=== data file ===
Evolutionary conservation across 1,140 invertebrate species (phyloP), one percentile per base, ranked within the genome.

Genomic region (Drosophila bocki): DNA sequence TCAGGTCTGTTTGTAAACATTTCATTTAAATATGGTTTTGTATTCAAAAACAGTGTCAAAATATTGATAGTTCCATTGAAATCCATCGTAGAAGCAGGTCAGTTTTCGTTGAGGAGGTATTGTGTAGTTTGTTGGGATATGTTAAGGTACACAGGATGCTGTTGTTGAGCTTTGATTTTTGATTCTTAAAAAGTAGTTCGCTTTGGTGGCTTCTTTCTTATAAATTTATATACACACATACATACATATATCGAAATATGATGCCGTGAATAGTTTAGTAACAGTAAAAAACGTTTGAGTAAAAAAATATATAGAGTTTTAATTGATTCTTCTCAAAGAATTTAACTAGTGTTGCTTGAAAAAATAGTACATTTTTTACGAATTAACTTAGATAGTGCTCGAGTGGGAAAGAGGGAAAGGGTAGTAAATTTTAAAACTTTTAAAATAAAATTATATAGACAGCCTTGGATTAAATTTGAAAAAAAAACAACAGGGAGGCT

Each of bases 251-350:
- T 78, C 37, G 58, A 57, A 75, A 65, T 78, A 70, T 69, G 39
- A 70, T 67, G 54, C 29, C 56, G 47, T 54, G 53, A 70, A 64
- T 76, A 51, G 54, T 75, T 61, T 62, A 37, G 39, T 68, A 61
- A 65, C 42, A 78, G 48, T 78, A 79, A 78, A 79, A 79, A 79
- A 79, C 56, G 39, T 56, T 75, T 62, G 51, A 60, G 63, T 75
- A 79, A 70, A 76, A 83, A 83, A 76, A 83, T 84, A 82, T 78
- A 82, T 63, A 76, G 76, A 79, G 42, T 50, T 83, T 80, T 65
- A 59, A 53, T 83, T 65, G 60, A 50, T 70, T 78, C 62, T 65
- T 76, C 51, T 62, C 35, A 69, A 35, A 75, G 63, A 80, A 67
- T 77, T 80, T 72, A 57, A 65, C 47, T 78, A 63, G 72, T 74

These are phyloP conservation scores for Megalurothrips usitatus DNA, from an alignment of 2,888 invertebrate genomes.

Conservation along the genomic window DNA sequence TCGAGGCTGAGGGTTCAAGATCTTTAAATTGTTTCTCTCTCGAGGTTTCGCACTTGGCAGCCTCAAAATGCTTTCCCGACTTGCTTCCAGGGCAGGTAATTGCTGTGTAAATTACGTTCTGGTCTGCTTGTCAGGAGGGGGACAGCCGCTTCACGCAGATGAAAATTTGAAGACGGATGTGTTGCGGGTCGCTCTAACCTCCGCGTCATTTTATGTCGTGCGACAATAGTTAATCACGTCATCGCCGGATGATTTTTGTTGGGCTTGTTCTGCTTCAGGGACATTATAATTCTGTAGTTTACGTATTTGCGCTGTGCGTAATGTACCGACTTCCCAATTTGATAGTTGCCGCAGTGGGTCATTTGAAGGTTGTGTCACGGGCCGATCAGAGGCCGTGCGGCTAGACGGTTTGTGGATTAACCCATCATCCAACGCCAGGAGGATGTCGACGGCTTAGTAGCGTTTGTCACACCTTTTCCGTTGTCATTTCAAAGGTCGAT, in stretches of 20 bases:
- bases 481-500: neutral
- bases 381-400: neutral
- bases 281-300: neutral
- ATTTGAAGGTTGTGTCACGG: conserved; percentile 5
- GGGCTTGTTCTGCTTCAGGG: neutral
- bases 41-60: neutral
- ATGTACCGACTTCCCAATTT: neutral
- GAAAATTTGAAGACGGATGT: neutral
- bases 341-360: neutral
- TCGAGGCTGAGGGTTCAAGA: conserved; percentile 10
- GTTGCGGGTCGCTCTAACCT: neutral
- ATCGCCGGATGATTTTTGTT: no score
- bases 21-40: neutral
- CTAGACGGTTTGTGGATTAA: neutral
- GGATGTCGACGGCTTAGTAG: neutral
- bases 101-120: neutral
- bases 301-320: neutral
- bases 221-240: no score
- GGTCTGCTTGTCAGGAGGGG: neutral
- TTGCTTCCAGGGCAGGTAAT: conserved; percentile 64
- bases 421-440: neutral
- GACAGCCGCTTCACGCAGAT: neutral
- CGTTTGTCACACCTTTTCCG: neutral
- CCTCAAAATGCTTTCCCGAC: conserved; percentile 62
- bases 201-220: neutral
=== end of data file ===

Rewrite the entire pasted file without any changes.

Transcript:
Evolutionary conservation across 1,140 invertebrate species (phyloP), one percentile per base, ranked within the genome.

Genomic region (Drosophila bocki): DNA sequence TCAGGTCTGTTTGTAAACATTTCATTTAAATATGGTTTTGTATTCAAAAACAGTGTCAAAATATTGATAGTTCCATTGAAATCCATCGTAGAAGCAGGTCAGTTTTCGTTGAGGAGGTATTGTGTAGTTTGTTGGGATATGTTAAGGTACACAGGATGCTGTTGTTGAGCTTTGATTTTTGATTCTTAAAAAGTAGTTCGCTTTGGTGGCTTCTTTCTTATAAATTTATATACACACATACATACATATATCGAAATATGATGCCGTGAATAGTTTAGTAACAGTAAAAAACGTTTGAGTAAAAAAATATATAGAGTTTTAATTGATTCTTCTCAAAGAATTTAACTAGTGTTGCTTGAAAAAATAGTACATTTTTTACGAATTAACTTAGATAGTGCTCGAGTGGGAAAGAGGGAAAGGGTAGTAAATTTTAAAACTTTTAAAATAAAATTATATAGACAGCCTTGGATTAAATTTGAAAAAAAAACAACAGGGAGGCT

Each of bases 251-350:
- T 78, C 37, G 58, A 57, A 75, A 65, T 78, A 70, T 69, G 39
- A 70, T 67, G 54, C 29, C 56, G 47, T 54, G 53, A 70, A 64
- T 76, A 51, G 54, T 75, T 61, T 62, A 37, G 39, T 68, A 61
- A 65, C 42, A 78, G 48, T 78, A 79, A 78, A 79, A 79, A 79
- A 79, C 56, G 39, T 56, T 75, T 62, G 51, A 60, G 63, T 75
- A 79, A 70, A 76, A 83, A 83, A 76, A 83, T 84, A 82, T 78
- A 82, T 63, A 76, G 76, A 79, G 42, T 50, T 83, T 80, T 65
- A 59, A 53, T 83, T 65, G 60, A 50, T 70, T 78, C 62, T 65
- T 76, C 51, T 62, C 35, A 69, A 35, A 75, G 63, A 80, A 67
- T 77, T 80, T 72, A 57, A 65, C 47, T 78, A 63, G 72, T 74

These are phyloP conservation scores for Megalurothrips usitatus DNA, from an alignment of 2,888 invertebrate genomes.

Conservation along the genomic window DNA sequence TCGAGGCTGAGGGTTCAAGATCTTTAAATTGTTTCTCTCTCGAGGTTTCGCACTTGGCAGCCTCAAAATGCTTTCCCGACTTGCTTCCAGGGCAGGTAATTGCTGTGTAAATTACGTTCTGGTCTGCTTGTCAGGAGGGGGACAGCCGCTTCACGCAGATGAAAATTTGAAGACGGATGTGTTGCGGGTCGCTCTAACCTCCGCGTCATTTTATGTCGTGCGACAATAGTTAATCACGTCATCGCCGGATGATTTTTGTTGGGCTTGTTCTGCTTCAGGGACATTATAATTCTGTAGTTTACGTATTTGCGCTGTGCGTAATGTACCGACTTCCCAATTTGATAGTTGCCGCAGTGGGTCATTTGAAGGTTGTGTCACGGGCCGATCAGAGGCCGTGCGGCTAGACGGTTTGTGGATTAACCCATCATCCAACGCCAGGAGGATGTCGACGGCTTAGTAGCGTTTGTCACACCTTTTCCGTTGTCATTTCAAAGGTCGAT, in stretches of 20 bases:
- bases 481-500: neutral
- bases 381-400: neutral
- bases 281-300: neutral
- ATTTGAAGGTTGTGTCACGG: conserved; percentile 5
- GGGCTTGTTCTGCTTCAGGG: neutral
- bases 41-60: neutral
- ATGTACCGACTTCCCAATTT: neutral
- GAAAATTTGAAGACGGATGT: neutral
- bases 341-360: neutral
- TCGAGGCTGAGGGTTCAAGA: conserved; percentile 10
- GTTGCGGGTCGCTCTAACCT: neutral
- ATCGCCGGATGATTTTTGTT: no score
- bases 21-40: neutral
- CTAGACGGTTTGTGGATTAA: neutral
- GGATGTCGACGGCTTAGTAG: neutral
- bases 101-120: neutral
- bases 301-320: neutral
- bases 221-240: no score
- GGTCTGCTTGTCAGGAGGGG: neutral
- TTGCTTCCAGGGCAGGTAAT: conserved; percentile 64
- bases 421-440: neutral
- GACAGCCGCTTCACGCAGAT: neutral
- CGTTTGTCACACCTTTTCCG: neutral
- CCTCAAAATGCTTTCCCGAC: conserved; percentile 62
- bases 201-220: neutral